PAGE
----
Think about the least desirable neighborhoods around you. You know the places I'm talking about — the areas you think twice about going to in the daytime and deliberately avoid at night. Those zones where police officers are most often called to respond to reports of shootings, stabbings and murders.

Now, think about the people who live in those crime-infested neighborhoods. Think of the young people who grow up watching the violence all around them and fearing it will come for them.

A recent article by journalists at quoted a growing list of studies that have compared what happens to people who live in dangerous neighborhoods here at home with what happens to soldiers serving in war zones. The unanimous conclusion is that residents of violent neighborhoods can suffer from Post-Traumatic Stress Disorder just as so many of our soldiers do. Just like veterans, civilians can experience flashbacks, nightmares, paranoia and social withdrawal.

While the military has established protocols for diagnosing PTSD in soldiers, there are barely any programs in place to help civilians. You can count on one hand the number of hospital emergency rooms that bother to question victims of community violence, those who come in seeking treatment for a severe beating, a stabbing or gunshot wound.

We know from research on military personnel that PTSD is a very real, very terrifying syndrome in which the sufferer has a sudden and distorted sense of being in imminent and extreme danger. They become horrified, hyper-aggressive and violent in response. They gather weapons to help them fight off their perceived threats.

If these recent studies about the growing number of civilian PTSD cases are on target — (one from Drexel University, for example, found homegrown PTSD victims are more likely to carry a weapon in order to "restore feelings of safety") — doesn't it behoove us to pay closer attention to neighborhoods that could be producing human ticking time bombs?

It doesn't take a risk assessment expert to peg this problem as a solid public safety issue.

After a catastrophic event such as the 9/11 attacks, the Oklahoma City bombing or a devastating hurricane, mental health experts flood in to offer counseling and follow-up treatment. Currently, however, only one U.S. hospital performs routine PTSD screening.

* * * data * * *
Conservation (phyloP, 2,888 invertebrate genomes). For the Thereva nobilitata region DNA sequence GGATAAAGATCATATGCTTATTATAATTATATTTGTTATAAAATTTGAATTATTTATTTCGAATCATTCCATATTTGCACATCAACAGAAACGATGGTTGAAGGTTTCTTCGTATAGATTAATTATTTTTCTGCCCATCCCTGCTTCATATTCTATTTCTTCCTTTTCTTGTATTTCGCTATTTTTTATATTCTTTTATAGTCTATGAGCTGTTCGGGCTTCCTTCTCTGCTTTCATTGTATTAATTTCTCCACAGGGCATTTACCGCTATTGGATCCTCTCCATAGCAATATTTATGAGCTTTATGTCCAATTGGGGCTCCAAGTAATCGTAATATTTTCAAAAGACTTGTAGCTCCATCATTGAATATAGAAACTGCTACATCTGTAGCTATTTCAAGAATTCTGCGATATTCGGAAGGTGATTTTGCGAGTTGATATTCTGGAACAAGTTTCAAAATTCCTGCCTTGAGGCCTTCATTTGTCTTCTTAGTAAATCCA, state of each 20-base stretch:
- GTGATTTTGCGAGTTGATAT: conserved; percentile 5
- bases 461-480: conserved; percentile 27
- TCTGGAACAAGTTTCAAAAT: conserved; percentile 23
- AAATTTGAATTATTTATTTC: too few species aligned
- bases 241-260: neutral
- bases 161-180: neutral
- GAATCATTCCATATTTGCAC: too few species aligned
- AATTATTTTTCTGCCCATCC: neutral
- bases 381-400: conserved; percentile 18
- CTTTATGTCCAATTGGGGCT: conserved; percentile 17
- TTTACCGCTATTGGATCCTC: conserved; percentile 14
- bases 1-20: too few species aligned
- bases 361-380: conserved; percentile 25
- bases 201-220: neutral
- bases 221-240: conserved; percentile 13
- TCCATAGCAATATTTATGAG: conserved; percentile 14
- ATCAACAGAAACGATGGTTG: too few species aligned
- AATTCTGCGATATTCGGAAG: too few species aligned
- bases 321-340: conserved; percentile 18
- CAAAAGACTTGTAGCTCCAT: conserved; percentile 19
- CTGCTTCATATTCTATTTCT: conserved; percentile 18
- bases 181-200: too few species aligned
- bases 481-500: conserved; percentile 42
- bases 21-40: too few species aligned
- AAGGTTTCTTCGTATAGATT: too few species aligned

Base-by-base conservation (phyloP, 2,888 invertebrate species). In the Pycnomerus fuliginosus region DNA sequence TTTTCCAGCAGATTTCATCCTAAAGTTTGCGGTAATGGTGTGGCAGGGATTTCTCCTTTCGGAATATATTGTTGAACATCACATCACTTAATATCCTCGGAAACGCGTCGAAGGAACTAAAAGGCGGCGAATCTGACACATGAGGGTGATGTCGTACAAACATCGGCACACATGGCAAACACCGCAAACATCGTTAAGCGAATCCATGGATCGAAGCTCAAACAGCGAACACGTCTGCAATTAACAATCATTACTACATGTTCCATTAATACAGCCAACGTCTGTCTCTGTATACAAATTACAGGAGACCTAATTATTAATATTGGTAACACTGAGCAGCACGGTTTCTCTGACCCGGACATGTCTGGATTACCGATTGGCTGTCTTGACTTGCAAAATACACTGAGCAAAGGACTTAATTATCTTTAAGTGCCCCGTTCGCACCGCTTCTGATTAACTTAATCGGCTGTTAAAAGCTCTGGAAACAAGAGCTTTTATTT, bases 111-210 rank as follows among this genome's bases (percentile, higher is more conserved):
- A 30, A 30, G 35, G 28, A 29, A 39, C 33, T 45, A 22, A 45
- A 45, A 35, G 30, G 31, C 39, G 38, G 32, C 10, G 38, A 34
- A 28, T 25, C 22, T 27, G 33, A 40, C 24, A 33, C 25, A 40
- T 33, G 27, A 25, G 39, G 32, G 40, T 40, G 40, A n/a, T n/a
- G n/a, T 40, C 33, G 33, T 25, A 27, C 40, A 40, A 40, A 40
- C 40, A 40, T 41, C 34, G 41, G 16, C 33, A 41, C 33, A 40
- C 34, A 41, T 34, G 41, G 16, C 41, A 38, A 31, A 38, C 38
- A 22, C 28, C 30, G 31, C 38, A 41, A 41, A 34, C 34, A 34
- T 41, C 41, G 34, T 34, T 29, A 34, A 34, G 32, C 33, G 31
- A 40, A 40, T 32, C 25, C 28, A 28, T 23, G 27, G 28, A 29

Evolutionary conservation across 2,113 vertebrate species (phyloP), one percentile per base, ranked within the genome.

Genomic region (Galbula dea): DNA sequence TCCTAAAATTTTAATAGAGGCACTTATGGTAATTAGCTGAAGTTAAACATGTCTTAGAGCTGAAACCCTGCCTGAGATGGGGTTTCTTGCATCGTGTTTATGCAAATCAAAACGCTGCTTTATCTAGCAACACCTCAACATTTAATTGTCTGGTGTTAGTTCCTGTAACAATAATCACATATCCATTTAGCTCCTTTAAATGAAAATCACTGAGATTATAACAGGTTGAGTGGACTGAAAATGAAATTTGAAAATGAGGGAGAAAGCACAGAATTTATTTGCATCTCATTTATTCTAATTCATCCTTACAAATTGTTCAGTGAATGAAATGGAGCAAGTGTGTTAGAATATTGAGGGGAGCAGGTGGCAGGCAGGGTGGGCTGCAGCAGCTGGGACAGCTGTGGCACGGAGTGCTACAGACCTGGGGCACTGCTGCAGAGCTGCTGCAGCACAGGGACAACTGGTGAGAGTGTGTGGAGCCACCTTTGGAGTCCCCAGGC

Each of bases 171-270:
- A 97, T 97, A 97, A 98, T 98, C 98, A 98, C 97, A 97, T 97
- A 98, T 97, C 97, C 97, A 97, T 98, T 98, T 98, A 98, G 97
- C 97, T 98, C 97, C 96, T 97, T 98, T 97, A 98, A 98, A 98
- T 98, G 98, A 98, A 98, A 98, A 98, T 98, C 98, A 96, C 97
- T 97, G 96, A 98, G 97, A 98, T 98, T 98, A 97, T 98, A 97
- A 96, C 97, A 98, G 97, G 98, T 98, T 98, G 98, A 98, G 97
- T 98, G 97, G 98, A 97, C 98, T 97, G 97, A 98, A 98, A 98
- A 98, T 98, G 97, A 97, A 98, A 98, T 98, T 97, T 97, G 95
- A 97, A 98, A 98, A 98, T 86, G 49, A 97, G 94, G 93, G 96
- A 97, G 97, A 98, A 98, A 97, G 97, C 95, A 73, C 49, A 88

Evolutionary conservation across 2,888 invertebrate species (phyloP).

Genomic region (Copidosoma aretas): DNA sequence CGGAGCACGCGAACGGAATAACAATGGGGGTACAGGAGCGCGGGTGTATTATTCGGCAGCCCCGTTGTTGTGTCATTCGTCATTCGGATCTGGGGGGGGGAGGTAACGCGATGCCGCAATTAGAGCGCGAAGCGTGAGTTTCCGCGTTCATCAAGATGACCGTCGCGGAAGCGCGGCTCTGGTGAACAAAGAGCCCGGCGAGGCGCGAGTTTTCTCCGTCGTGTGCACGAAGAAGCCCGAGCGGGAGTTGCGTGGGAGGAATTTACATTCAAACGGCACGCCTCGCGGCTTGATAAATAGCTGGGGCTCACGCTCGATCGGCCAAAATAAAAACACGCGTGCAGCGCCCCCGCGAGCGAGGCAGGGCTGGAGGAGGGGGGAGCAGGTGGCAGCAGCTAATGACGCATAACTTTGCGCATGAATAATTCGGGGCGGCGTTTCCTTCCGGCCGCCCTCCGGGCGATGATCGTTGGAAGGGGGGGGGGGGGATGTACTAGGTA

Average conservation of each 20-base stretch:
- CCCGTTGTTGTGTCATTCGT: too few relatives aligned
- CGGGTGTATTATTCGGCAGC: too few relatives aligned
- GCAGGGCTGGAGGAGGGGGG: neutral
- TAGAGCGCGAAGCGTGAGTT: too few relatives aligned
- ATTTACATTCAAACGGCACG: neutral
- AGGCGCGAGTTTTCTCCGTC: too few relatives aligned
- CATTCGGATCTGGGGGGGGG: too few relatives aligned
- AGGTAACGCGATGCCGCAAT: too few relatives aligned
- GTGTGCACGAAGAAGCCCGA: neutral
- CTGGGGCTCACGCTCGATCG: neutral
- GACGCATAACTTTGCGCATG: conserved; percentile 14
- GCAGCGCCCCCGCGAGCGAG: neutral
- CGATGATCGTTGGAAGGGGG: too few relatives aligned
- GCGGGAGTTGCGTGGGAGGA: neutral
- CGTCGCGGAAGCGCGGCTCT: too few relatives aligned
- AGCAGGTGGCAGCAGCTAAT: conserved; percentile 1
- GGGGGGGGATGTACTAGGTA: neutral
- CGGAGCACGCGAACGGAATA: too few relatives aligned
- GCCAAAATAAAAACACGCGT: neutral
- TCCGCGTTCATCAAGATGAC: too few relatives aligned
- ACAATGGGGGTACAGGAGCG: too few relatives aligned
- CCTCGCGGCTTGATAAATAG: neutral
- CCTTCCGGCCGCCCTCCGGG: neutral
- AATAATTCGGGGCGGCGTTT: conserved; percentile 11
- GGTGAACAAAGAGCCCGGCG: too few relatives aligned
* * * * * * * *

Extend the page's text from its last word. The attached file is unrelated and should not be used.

ProPublica contacted top trauma centers in the 21 U.S. cities with the highest murder rates. Only the Spirit of Charity Hospital in New Orleans has their emergency room doctors routinely monitor for PTSD and offer treatment options to the incoming wounded.

At Cook County Hospital in Chicago's inner city, a pilot program began in 2011 to identify PTSD symptoms in pediatric patients. Now, social workers report 42 percent of all patients examined for gunshots, stabbings and other violent injuries had signs of PTSD symptoms. Most of them were male but, when questioned, women and whole families reported "significant levels of PTSD."

Researchers in Atlanta questioned 8,000 inner-city dwellers and learned that two-thirds had been violently attacked, about half of them knew someone who had been murdered and 1 person out of every 3 interviewed reported having had PTSD symptoms sometime in his or her life.

"The rates of PTSD we see are as high or higher than Iraq, Afghanistan or Vietnam veterans," Project leader Dr. Kerry Ressler said. "We have a whole population who is traumatized."

ProPublica reports that at Detroit's Receiving Hospital, psychologists talk with susceptible patients about PTSD, but there's no real program in place. Staffs at hospital trauma units in Birmingham, Ala., and St. Louis say they hope to begin routine PTSD screening by the end of the year. And, doctors in Baltimore; Newark, N.J.; Memphis, Tenn.; and Jackson, Miss.; all said they would like to have such a program, but their hospitals simply don't have the money.

The bills of low-income patients are most often paid by Medicaid, which doesn't cover PTSD screenings. Maybe the program should reconsider, as a bit of public money spent now could save a lot more in the future.

Regular readers of this column know the rate of crime has been going down, nationally, but still there are pockets in America where rates of violent crime continue to escalate.

There are whole neighborhoods in the United States that are so dangerous that they are creating a clinically definable group of people who could violently lash out at any given moment. Think of the damage done in terms of getting an education, family relationships, parenting skills and, in many cases, the frequent inability of adult PTSD victims to hold down a job. You know who pays for their unemployment benefits? We all do. We also pay for food stamps, child welfare, housing allowances, the cost of family and juvenile court and incarceration costs.

There are so many politicians who, during election cycles, wax eloquently about working for the well-being of all citizens, doing what's best for the economy and society at large. Funny, I don't hear many speak about crime, justice or concrete ideas to make us safer where we live.

I guess it comes down to this: Do we want to offer better policing, meaningful counseling and maybe even a relocation stipend to those who have endured violent acts in their own communities — or do we want to wait until something awful happens and pay the increased freight on the back end?

There's no getting around it. Researchers have been studying this problem since the late 90s and all have come to the same conclusion. There are parts of America that are as damaging to human beings as the worst foreign war zones.

DIANE DIMOND, a Washington Examiner columnist, is nationally syndicated by Creators Syndicate.